Experience from a telestroke network reveal metrics that help pinpoint where changes can be made to speed up processes of care.


Long transfer times between community-based ‘spoke’ hospitals and large, tertiary ‘hub’ hospitals reduce the likelihood of receiving endovascular thrombectomy, one study shows.

A patient’s chance of having thrombectomy decreased by 1% for each additional minute of transfer time over 60 minutes, with the most pronounced transfer delays occurring at night.

“In terms of treatment effect, [endovascular thrombectomy] is one of the most powerful therapies in the history of medicine,” Thabele M. Leslie-Mazwi, MD (Massachusetts General Hospital, Boston, MA), the study’s senior author, told Neurovascular Exchange. “We need to improve how we get it to patients. It is very important that stroke patients get moved to centers that can evaluate them for treatment as quickly as possible.”

Leslie-Mazwi and colleagues conducted a retrospective study to look at how transfer time in a hub-and-spoke telestroke network affected outcomes among patients with suspected large vessel occlusions. The study, published online April 30, 2018, ahead of print in Stroke, included 234 patients transferred to a single hub hospital from 2011 to 2015.

All patients had onset within 12 hours of arrival at the hub hospital and had a National Institutes of Health Stroke Scale score of 6 or greater. About half were transferred to the hub via ambulance (51%) and half via helicopter (49%). Twenty-seven percent underwent endovascular therapy, with about one-third (37%) achieving a modified Rankin Scale score of 0-2 by 90 days.

Ideal transfer times were calculated using an algorithm that accounted for distance to the hub, traffic, and telestroke consult time, treatment and stabilization of the patient, and preparation for transport. The median actual transfer time was 30 minutes longer than the median ideal transfer time (132 vs 102 minutes). In logistic regression analysis, longer transfer time was associated with decreased odds of thrombectomy (OR 0.990; P = 0.003).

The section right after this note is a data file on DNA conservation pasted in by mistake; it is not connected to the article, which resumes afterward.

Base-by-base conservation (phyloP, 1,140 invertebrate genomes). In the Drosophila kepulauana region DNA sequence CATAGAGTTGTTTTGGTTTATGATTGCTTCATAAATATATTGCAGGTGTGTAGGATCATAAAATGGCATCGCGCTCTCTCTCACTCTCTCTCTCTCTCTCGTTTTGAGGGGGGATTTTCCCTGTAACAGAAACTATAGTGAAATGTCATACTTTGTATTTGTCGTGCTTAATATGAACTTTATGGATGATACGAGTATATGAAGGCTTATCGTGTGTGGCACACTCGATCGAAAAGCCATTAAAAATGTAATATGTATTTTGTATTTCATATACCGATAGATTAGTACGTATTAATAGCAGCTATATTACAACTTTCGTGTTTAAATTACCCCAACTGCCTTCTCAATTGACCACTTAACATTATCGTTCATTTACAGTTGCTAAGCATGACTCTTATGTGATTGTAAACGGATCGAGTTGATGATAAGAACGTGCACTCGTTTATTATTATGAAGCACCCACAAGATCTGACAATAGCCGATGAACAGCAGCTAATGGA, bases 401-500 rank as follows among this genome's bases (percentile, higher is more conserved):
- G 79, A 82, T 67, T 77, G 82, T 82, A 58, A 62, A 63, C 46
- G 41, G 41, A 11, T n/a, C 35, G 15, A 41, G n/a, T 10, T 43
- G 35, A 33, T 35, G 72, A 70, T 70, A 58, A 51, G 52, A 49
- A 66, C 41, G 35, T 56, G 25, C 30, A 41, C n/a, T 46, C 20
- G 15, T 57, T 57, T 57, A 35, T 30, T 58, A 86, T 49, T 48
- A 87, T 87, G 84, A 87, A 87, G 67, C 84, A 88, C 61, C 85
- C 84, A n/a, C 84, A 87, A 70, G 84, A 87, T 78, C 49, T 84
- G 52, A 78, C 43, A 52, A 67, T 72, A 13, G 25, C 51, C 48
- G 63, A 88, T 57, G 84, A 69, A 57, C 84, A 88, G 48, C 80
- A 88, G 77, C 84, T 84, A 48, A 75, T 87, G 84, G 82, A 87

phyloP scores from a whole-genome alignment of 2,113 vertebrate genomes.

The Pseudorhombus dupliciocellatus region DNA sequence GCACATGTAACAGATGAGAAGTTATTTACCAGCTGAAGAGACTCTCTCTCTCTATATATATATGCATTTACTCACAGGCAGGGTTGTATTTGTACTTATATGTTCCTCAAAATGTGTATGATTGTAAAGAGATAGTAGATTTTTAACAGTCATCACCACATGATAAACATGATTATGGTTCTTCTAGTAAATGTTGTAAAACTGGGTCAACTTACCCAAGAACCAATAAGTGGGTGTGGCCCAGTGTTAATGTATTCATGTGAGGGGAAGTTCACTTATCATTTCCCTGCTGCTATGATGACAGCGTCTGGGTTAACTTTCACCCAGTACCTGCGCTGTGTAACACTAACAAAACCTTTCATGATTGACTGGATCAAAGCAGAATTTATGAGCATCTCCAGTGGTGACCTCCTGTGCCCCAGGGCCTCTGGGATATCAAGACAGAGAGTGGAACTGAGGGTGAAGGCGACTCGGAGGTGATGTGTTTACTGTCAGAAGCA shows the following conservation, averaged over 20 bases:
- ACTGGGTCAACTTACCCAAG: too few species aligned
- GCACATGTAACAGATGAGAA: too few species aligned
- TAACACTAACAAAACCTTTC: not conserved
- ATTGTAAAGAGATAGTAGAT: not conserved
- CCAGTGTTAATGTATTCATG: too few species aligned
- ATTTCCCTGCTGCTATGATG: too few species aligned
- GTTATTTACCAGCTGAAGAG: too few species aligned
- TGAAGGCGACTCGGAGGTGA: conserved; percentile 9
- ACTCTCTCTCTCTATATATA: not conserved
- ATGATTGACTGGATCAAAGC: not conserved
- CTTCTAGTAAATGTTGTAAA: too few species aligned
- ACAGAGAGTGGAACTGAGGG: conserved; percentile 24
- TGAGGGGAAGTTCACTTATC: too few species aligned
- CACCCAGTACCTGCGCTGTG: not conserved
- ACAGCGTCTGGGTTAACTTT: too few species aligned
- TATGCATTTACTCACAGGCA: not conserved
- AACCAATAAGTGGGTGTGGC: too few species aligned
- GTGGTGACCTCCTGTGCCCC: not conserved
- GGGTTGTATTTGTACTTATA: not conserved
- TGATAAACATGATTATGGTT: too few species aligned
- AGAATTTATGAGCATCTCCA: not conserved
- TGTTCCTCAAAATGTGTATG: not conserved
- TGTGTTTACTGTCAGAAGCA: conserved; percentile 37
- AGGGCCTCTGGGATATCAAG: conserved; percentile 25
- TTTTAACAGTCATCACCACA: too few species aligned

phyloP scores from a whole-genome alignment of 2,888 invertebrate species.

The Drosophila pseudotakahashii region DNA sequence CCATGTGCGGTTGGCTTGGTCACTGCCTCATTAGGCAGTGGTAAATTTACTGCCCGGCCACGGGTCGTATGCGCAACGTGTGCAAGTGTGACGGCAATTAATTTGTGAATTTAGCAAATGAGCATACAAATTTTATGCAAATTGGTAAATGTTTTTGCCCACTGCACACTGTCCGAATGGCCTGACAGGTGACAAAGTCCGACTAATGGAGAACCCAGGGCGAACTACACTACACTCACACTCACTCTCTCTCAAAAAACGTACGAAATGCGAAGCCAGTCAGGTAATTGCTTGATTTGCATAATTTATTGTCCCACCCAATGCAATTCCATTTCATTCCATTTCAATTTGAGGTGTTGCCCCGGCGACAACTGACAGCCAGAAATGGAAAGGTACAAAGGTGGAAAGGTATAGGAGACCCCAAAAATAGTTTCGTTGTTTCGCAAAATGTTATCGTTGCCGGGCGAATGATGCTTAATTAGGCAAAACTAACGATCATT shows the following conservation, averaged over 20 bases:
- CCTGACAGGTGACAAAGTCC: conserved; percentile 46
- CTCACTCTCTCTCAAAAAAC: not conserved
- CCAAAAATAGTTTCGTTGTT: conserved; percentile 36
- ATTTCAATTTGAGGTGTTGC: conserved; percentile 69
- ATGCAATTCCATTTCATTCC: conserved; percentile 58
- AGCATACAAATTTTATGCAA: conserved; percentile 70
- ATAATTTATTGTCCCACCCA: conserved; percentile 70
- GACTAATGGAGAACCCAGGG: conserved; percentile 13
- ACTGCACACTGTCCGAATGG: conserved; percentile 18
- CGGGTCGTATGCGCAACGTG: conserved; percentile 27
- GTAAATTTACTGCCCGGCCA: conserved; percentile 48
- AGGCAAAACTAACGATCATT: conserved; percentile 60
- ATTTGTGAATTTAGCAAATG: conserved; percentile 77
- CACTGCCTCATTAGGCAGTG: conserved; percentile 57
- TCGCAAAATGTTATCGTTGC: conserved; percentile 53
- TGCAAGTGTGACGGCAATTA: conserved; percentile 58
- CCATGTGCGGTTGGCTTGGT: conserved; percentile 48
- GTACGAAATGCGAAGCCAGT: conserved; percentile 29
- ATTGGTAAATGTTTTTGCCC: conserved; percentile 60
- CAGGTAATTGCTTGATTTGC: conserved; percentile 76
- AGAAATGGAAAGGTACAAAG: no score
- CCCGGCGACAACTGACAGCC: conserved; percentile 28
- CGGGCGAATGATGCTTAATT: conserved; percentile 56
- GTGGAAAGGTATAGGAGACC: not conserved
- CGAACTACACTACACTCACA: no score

Patients with transfer times within 60 minutes had a 44% chance of undergoing thrombectomy, with decreases in that percentage for each additional minute of transfer time.

Night transfer between 6 PM and 6 AM was associated with delays of about 20 minutes longer than transfers that occurred during the day. Intravenous tissue-type plasminogen activator (tPA) delivery at the spoke hospital was not associated with any significant delay, nor was being treated on a weekend.

Algorithm May Help Improve Processes of Care

Lead study author Robert W. Regenhardt, MD, PhD (Massachusetts General Hospital, Boston, MA), told Neurovascular Exchange that the situation is a common one, since patients with large vessel occlusions often need to be transferred from a hospital without endovascular thrombectomy capabilities.

 “Our paper proposes an algorithm for individualizing transfer metrics based on the geography of each spoke,” he added. It includes separate air and ground algorithms that account for activation time, geographic distance, and typical travel speeds to customize time metrics for each center with a referral network, he and colleagues explain in the paper.

“If you are having a stroke, night time is clearly not the right time, with an average transfer delay time of about 31 minutes compared with 14 minutes during the day,” Leslie-Mazwi said. “There should now be a focus on improving processes that are dependent on time of day. Overall, the goal is to make it easier for patients to get the care they need. Based on the results of this study, improving night-time transfers is low-hanging fruit.”



Regenhardt RW, Mecca AP, Flavin SA, et al. Delays in the air or ground transfer of patients for endovascular thrombectomy. Stroke. 2018;Epub ahead of print.